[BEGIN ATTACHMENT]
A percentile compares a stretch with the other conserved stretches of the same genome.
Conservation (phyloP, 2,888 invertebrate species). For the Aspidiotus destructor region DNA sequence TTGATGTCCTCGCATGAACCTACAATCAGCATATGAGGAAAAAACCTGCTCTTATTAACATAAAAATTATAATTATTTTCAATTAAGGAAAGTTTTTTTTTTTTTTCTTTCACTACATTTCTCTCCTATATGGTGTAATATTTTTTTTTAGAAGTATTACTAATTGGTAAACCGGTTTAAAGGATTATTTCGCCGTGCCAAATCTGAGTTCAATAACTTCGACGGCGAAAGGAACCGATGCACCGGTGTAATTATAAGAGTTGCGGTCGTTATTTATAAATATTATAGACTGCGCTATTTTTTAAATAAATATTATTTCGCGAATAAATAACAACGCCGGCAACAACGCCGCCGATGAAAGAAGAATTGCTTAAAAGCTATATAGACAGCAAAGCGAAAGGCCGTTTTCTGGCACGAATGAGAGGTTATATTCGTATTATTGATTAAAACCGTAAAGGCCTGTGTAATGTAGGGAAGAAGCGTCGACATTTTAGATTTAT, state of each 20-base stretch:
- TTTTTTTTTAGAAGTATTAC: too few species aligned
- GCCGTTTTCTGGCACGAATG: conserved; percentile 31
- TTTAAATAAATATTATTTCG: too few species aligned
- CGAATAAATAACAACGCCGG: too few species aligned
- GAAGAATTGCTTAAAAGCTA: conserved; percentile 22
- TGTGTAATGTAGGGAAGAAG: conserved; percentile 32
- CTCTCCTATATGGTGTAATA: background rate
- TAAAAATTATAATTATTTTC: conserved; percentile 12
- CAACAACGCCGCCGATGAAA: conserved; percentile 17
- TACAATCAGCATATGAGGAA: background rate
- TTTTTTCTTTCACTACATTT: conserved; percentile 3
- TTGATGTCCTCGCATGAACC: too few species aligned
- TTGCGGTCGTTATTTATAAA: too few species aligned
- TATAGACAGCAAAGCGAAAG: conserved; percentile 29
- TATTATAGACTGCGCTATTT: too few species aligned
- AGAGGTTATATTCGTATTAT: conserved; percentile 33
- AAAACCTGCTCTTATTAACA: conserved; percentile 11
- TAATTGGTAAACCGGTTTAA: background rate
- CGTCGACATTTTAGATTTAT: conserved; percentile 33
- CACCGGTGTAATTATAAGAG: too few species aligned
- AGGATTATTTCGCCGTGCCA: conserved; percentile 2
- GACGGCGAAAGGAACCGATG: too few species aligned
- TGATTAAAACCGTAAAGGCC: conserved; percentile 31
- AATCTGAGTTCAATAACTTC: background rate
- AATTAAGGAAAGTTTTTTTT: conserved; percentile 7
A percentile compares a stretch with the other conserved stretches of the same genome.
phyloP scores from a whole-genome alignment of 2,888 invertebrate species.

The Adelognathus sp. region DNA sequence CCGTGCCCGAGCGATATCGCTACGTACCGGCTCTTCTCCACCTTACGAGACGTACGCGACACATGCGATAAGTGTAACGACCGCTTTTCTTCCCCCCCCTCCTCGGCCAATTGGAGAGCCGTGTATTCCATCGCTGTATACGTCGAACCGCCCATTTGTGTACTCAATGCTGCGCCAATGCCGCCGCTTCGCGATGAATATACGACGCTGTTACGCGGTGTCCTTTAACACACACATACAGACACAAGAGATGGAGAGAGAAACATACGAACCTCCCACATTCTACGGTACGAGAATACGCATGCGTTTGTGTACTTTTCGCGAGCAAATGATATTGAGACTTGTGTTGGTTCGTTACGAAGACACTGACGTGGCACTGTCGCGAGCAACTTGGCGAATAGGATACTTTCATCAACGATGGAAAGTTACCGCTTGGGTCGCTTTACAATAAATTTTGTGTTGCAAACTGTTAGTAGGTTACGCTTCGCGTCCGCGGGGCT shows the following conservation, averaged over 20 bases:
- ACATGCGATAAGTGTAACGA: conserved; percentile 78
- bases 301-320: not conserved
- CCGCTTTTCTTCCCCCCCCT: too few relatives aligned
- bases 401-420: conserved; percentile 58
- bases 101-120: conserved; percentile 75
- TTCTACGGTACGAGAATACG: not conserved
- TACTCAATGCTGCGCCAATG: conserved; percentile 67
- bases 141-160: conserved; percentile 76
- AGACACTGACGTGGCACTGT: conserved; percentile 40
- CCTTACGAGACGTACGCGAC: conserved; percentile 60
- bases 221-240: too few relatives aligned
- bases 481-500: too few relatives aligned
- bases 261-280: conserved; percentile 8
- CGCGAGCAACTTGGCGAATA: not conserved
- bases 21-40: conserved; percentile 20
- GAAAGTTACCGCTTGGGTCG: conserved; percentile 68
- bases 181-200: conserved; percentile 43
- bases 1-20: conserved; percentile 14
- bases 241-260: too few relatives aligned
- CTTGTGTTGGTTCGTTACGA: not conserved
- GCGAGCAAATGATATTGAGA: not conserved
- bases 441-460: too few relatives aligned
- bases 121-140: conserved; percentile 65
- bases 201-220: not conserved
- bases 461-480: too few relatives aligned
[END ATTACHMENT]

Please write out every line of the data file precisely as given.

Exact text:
A percentile compares a stretch with the other conserved stretches of the same genome.
Conservation (phyloP, 2,888 invertebrate species). For the Aspidiotus destructor region DNA sequence TTGATGTCCTCGCATGAACCTACAATCAGCATATGAGGAAAAAACCTGCTCTTATTAACATAAAAATTATAATTATTTTCAATTAAGGAAAGTTTTTTTTTTTTTTCTTTCACTACATTTCTCTCCTATATGGTGTAATATTTTTTTTTAGAAGTATTACTAATTGGTAAACCGGTTTAAAGGATTATTTCGCCGTGCCAAATCTGAGTTCAATAACTTCGACGGCGAAAGGAACCGATGCACCGGTGTAATTATAAGAGTTGCGGTCGTTATTTATAAATATTATAGACTGCGCTATTTTTTAAATAAATATTATTTCGCGAATAAATAACAACGCCGGCAACAACGCCGCCGATGAAAGAAGAATTGCTTAAAAGCTATATAGACAGCAAAGCGAAAGGCCGTTTTCTGGCACGAATGAGAGGTTATATTCGTATTATTGATTAAAACCGTAAAGGCCTGTGTAATGTAGGGAAGAAGCGTCGACATTTTAGATTTAT, state of each 20-base stretch:
- TTTTTTTTTAGAAGTATTAC: too few species aligned
- GCCGTTTTCTGGCACGAATG: conserved; percentile 31
- TTTAAATAAATATTATTTCG: too few species aligned
- CGAATAAATAACAACGCCGG: too few species aligned
- GAAGAATTGCTTAAAAGCTA: conserved; percentile 22
- TGTGTAATGTAGGGAAGAAG: conserved; percentile 32
- CTCTCCTATATGGTGTAATA: background rate
- TAAAAATTATAATTATTTTC: conserved; percentile 12
- CAACAACGCCGCCGATGAAA: conserved; percentile 17
- TACAATCAGCATATGAGGAA: background rate
- TTTTTTCTTTCACTACATTT: conserved; percentile 3
- TTGATGTCCTCGCATGAACC: too few species aligned
- TTGCGGTCGTTATTTATAAA: too few species aligned
- TATAGACAGCAAAGCGAAAG: conserved; percentile 29
- TATTATAGACTGCGCTATTT: too few species aligned
- AGAGGTTATATTCGTATTAT: conserved; percentile 33
- AAAACCTGCTCTTATTAACA: conserved; percentile 11
- TAATTGGTAAACCGGTTTAA: background rate
- CGTCGACATTTTAGATTTAT: conserved; percentile 33
- CACCGGTGTAATTATAAGAG: too few species aligned
- AGGATTATTTCGCCGTGCCA: conserved; percentile 2
- GACGGCGAAAGGAACCGATG: too few species aligned
- TGATTAAAACCGTAAAGGCC: conserved; percentile 31
- AATCTGAGTTCAATAACTTC: background rate
- AATTAAGGAAAGTTTTTTTT: conserved; percentile 7
A percentile compares a stretch with the other conserved stretches of the same genome.
phyloP scores from a whole-genome alignment of 2,888 invertebrate species.

The Adelognathus sp. region DNA sequence CCGTGCCCGAGCGATATCGCTACGTACCGGCTCTTCTCCACCTTACGAGACGTACGCGACACATGCGATAAGTGTAACGACCGCTTTTCTTCCCCCCCCTCCTCGGCCAATTGGAGAGCCGTGTATTCCATCGCTGTATACGTCGAACCGCCCATTTGTGTACTCAATGCTGCGCCAATGCCGCCGCTTCGCGATGAATATACGACGCTGTTACGCGGTGTCCTTTAACACACACATACAGACACAAGAGATGGAGAGAGAAACATACGAACCTCCCACATTCTACGGTACGAGAATACGCATGCGTTTGTGTACTTTTCGCGAGCAAATGATATTGAGACTTGTGTTGGTTCGTTACGAAGACACTGACGTGGCACTGTCGCGAGCAACTTGGCGAATAGGATACTTTCATCAACGATGGAAAGTTACCGCTTGGGTCGCTTTACAATAAATTTTGTGTTGCAAACTGTTAGTAGGTTACGCTTCGCGTCCGCGGGGCT shows the following conservation, averaged over 20 bases:
- ACATGCGATAAGTGTAACGA: conserved; percentile 78
- bases 301-320: not conserved
- CCGCTTTTCTTCCCCCCCCT: too few relatives aligned
- bases 401-420: conserved; percentile 58
- bases 101-120: conserved; percentile 75
- TTCTACGGTACGAGAATACG: not conserved
- TACTCAATGCTGCGCCAATG: conserved; percentile 67
- bases 141-160: conserved; percentile 76
- AGACACTGACGTGGCACTGT: conserved; percentile 40
- CCTTACGAGACGTACGCGAC: conserved; percentile 60
- bases 221-240: too few relatives aligned
- bases 481-500: too few relatives aligned
- bases 261-280: conserved; percentile 8
- CGCGAGCAACTTGGCGAATA: not conserved
- bases 21-40: conserved; percentile 20
- GAAAGTTACCGCTTGGGTCG: conserved; percentile 68
- bases 181-200: conserved; percentile 43
- bases 1-20: conserved; percentile 14
- bases 241-260: too few relatives aligned
- CTTGTGTTGGTTCGTTACGA: not conserved
- GCGAGCAAATGATATTGAGA: not conserved
- bases 441-460: too few relatives aligned
- bases 121-140: conserved; percentile 65
- bases 201-220: not conserved
- bases 461-480: too few relatives aligned